It worked, too. NVX-CoV2373 activated neutralization titers in every subject. The 5-µg adjuvanted dose’s group peak geometric mean titer was 3,906 (95% CI: 2,556; 5,970). All participants developed anti-spike IgG antibodies after a single dose, with many also generating wild-type virus neutralizing antibody (nAb) responses. After the second dose, all subjects had wild-type responses. Levels of anti-spike IgG and viral neutralization compared favorably to responses from patients with clinically significant COVID‑19 disease, Novavax said, and were “highly correlated” with neutralization titers, which means a significant proportion of antibodies were functional.
The Matrix-M adjuvant brought encouraging, polyfunctional CD4+ T-cell responses, and the lower 5-µg dose of NVX‑CoV2373 performed comparably with the 25-µg dose. Cellular immune responses were measured in a subset of participants, where the vaccine caused antigen-specific polyfunctional CD4+ T-cell responses with a strong bias toward the Th1 phenotype (IFN-g, IL-2 and TNF-a). “We're still at the maximum dose that the immune response can be achieved with this vaccine and formulation,” Glenn told investors during a conference call, adding that the firm is following a speedy trajectory.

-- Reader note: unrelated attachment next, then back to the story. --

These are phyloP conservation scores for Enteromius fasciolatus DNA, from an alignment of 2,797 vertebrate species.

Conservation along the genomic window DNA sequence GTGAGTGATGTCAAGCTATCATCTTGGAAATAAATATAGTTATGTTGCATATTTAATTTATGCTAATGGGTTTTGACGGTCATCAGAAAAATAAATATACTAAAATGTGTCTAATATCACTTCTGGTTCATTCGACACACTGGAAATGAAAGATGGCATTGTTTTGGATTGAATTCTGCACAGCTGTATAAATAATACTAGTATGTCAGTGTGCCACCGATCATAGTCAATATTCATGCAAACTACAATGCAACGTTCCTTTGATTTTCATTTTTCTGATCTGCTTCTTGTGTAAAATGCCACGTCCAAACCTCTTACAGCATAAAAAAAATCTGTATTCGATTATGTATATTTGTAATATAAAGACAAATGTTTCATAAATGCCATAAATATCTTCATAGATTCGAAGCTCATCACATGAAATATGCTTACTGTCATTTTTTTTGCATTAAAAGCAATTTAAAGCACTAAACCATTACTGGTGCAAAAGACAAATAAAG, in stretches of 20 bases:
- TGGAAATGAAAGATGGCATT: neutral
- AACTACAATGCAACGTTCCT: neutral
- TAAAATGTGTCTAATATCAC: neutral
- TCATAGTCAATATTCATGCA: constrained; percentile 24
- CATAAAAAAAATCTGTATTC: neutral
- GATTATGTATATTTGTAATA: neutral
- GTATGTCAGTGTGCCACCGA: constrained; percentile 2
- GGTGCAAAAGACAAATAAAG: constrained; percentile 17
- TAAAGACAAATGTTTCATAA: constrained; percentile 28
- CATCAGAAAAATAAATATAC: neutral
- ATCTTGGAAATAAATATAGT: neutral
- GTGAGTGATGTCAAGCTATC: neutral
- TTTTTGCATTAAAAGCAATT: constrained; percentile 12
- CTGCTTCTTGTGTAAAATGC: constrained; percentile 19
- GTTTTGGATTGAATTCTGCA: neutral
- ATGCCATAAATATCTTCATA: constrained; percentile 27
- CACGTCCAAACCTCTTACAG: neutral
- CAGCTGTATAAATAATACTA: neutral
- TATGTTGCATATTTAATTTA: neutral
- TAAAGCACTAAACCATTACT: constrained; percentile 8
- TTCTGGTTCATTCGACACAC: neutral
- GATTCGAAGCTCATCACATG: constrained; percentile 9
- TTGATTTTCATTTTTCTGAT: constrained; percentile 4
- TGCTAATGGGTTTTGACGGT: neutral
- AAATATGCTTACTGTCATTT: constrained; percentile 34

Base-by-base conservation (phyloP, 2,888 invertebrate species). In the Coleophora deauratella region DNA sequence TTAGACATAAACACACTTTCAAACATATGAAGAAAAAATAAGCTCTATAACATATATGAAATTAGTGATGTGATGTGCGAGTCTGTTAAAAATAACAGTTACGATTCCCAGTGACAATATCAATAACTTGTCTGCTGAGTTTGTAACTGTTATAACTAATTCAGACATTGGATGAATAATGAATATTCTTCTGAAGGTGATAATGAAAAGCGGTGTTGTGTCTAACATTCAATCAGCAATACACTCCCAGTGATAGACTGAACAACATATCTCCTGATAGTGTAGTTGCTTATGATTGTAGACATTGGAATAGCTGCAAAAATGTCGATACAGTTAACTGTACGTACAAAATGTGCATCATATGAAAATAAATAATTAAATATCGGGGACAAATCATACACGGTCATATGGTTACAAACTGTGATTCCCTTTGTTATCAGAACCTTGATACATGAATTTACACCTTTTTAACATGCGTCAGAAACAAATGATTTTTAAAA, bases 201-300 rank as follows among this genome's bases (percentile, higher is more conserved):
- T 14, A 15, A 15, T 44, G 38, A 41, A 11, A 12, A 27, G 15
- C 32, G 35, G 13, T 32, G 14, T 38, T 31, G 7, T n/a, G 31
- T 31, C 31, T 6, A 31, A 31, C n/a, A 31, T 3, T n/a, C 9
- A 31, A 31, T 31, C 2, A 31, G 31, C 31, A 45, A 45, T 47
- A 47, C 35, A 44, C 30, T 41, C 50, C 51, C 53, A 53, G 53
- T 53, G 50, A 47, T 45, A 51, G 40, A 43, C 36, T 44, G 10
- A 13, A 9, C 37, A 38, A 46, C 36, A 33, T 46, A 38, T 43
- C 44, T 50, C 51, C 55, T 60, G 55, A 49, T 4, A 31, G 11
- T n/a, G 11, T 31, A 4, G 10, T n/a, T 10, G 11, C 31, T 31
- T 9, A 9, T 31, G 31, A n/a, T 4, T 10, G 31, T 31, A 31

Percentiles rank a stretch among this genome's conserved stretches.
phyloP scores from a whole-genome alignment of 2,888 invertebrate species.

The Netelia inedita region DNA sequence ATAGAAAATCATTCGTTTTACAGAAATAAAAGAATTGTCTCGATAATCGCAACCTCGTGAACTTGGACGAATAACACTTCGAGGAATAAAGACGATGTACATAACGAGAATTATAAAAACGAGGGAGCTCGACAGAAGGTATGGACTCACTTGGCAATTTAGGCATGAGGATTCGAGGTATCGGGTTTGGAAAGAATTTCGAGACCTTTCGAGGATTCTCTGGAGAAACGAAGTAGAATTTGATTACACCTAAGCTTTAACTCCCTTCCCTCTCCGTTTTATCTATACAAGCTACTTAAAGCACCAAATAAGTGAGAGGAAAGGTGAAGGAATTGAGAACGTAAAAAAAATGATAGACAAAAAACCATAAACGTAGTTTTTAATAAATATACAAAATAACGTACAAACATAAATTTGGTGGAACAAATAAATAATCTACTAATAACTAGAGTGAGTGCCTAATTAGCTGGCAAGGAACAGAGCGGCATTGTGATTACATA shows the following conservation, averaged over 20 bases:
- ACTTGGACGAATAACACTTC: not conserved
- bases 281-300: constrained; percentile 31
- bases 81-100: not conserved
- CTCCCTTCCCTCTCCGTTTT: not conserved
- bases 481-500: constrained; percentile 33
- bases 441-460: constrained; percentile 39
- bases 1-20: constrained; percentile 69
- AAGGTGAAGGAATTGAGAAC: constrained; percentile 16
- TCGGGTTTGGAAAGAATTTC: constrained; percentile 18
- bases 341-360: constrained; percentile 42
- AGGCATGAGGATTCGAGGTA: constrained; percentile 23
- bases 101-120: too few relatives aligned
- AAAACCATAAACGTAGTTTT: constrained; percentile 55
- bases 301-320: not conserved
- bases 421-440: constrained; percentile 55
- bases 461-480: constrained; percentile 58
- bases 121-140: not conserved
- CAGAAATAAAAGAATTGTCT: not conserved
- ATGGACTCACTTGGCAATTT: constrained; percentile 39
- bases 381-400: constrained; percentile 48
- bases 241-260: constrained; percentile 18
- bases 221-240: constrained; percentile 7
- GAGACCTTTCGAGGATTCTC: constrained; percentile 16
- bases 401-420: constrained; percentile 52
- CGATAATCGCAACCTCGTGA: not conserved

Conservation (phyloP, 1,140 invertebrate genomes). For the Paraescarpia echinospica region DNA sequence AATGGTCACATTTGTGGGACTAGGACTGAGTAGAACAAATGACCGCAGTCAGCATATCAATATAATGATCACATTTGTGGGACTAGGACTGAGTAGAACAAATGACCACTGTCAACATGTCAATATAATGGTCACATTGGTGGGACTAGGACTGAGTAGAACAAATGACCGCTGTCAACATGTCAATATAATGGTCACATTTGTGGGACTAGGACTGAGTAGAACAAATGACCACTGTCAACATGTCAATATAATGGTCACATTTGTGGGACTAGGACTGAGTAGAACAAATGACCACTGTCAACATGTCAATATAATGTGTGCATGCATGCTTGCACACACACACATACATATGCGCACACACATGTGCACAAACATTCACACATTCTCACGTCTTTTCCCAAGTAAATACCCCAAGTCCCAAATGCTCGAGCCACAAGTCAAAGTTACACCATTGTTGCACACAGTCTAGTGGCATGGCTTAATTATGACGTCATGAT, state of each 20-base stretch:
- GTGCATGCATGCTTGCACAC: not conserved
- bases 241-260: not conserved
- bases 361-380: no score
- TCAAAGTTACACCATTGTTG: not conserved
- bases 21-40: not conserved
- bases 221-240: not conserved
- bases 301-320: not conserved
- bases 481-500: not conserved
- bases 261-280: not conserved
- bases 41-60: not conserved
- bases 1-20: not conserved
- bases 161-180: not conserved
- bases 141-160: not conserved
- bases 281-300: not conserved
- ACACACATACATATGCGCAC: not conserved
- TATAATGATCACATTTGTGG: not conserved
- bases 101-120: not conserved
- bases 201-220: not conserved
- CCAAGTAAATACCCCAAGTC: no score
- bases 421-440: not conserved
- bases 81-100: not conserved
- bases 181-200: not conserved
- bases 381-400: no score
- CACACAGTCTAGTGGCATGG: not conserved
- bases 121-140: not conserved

Evercore ISI analyst Josh Schimmer agreed, calling Novavax “a very fast horse” that delivered neutralization titer levels “well above” what other companies have reported. “This is an exciting update, but one in a series of steps for COVID-19 vaccines and for the broader vaccine field,” he wrote in a report. “Most important is that we have a number of attractive options with different profiles to assess in phase III.”
Cross-trial comparisons are hard to make at the moment, “as illustrated by differences in convalescent plasma nAbs,” Schimmer noted. “This may reflect the types of convalescent patients assessed (or when they were measured), but could also represent assay differences. If we use the absolute neutralizing antibody levels, Novavax is a clear winner.” On the other hand, checking out “multiples of convalescent sera” gives the company “a less perceptible advantage,” in his view. “Notably, Novavax had more severe patients in their convalescent samples.”